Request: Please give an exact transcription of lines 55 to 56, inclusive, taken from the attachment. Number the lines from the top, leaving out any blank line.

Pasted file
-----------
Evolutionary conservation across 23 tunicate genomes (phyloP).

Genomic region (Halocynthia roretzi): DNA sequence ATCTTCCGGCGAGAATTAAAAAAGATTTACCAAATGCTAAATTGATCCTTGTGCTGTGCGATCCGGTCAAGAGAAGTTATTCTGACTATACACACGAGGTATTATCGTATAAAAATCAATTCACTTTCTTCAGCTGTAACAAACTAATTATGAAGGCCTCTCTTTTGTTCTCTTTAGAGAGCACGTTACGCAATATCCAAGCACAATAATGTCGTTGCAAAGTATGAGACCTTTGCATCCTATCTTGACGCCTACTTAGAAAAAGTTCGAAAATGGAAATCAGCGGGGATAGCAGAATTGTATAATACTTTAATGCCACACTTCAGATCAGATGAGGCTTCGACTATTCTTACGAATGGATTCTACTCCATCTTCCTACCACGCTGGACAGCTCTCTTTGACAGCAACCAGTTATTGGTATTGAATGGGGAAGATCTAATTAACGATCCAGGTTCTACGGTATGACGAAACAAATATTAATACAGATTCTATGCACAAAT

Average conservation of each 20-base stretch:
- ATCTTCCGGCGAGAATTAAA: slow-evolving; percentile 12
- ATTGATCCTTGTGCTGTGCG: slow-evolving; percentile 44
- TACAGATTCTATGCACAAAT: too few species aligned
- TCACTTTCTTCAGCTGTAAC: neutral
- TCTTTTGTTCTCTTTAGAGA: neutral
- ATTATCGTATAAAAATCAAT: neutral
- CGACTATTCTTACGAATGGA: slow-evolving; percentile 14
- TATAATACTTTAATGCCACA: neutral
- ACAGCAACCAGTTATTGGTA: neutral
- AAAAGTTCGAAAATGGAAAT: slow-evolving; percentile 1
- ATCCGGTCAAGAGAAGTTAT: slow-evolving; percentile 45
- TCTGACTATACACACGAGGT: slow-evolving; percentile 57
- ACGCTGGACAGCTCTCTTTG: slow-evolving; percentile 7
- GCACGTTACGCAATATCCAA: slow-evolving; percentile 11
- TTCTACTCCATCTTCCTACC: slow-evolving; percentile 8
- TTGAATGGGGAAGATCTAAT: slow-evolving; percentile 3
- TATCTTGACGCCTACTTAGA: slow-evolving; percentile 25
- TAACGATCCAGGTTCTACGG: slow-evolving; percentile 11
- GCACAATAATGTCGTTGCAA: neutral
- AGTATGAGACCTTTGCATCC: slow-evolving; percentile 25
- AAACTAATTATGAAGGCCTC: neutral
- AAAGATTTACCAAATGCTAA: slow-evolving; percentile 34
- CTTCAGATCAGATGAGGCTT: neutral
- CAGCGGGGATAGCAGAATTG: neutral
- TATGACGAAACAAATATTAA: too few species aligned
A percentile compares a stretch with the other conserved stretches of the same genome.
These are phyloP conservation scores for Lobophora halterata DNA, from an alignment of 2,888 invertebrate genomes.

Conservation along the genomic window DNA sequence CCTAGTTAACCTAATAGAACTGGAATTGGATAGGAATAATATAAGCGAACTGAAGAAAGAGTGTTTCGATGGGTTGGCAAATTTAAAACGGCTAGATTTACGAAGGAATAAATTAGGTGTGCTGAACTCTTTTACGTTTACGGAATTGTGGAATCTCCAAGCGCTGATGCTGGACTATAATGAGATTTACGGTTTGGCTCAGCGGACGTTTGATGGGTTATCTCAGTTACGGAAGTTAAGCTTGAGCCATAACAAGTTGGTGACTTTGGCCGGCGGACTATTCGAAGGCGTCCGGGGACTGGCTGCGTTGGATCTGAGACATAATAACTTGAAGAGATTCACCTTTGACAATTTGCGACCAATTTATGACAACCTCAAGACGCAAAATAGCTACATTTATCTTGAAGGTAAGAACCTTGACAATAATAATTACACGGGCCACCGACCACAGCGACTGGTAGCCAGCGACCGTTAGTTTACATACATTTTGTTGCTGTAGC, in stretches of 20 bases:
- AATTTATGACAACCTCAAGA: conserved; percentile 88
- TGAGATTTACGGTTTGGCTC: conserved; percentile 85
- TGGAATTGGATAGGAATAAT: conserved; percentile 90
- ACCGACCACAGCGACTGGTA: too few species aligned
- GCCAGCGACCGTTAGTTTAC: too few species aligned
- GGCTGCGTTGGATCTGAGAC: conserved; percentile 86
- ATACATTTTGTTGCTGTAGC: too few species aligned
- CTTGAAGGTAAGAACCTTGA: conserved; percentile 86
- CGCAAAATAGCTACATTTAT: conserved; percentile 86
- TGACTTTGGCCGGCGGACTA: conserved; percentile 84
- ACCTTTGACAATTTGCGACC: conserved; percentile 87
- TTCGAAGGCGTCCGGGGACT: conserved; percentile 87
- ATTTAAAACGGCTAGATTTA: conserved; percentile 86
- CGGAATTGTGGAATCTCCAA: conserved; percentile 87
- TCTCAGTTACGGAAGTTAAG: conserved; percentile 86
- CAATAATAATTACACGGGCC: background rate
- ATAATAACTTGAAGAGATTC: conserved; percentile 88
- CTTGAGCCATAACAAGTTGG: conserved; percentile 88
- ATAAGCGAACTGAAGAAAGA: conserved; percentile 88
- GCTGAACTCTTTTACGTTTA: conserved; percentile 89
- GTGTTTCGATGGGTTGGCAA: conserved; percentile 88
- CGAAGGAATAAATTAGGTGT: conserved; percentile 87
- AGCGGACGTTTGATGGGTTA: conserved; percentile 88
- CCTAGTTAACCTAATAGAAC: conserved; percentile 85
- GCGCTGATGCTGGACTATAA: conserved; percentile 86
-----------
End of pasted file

- CCTAGTTAACCTAATAGAAC: conserved; percentile 85
- GCGCTGATGCTGGACTATAA: conserved; percentile 86